Fibroids are non-cancerous (harmless) uterine growths (uterus). They’re also known as uterine myomas, fibromyomas, and leiomyomas. Their size varies. Some are the size of a pea, while others might grow to be the size of a melon.
Fibroids are pretty prevalent and usually do not produce any symptoms. They can, however, occasionally induce heavy periods, belly (abdominal) bloating, and urinary issues.
Uterine fibroids are the most prevalent kind of pelvic tumor, affecting around 70% of women by age 45. Many fibroids, however, are tiny and asymptomatic. Approximately 25% of White women and 50% of Black women will ultimately have symptomatic fibroids. Women with high BMI are more likely to get fibroids. Parturition and cigarette smoking are two potentially protective variables.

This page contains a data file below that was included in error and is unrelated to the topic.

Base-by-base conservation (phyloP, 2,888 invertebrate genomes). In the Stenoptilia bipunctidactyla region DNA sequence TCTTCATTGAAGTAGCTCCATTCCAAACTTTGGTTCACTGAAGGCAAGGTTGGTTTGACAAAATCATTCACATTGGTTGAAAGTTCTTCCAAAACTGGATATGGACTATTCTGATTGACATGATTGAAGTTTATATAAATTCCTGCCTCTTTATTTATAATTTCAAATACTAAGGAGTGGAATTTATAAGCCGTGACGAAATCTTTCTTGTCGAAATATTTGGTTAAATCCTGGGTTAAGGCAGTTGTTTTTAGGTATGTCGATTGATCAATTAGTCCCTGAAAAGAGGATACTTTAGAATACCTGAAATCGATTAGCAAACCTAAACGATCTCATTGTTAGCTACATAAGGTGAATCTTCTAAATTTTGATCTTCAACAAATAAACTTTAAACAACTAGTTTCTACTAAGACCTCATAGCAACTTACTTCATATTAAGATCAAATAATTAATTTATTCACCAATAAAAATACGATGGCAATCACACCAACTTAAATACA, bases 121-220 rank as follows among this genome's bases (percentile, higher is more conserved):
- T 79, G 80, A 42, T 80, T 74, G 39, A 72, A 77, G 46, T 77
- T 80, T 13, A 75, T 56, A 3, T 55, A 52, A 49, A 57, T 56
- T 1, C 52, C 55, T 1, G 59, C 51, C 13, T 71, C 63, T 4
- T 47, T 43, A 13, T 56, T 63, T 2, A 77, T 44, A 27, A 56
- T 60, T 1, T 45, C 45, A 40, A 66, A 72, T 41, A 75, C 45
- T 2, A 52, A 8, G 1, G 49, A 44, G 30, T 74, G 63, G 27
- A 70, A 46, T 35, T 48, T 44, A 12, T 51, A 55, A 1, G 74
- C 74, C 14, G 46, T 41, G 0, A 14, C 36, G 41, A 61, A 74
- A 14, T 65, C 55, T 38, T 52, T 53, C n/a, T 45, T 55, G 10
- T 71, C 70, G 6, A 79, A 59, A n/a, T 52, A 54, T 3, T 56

Subserosal fibroids account for the majority of uterine fibroids (most common)
Submucosal Intramural (least common)
Fibroids can develop in the broad ligaments (intraligamentous), fallopian tubes, or cervix.
Some fibroids have pedunculated growths. Most fibroids are numerous and arise from a single smooth muscle cell, indicating that they are originally monoclonal. Fibroids increase throughout the reproductive years and shrink after menopause because they respond to estrogen.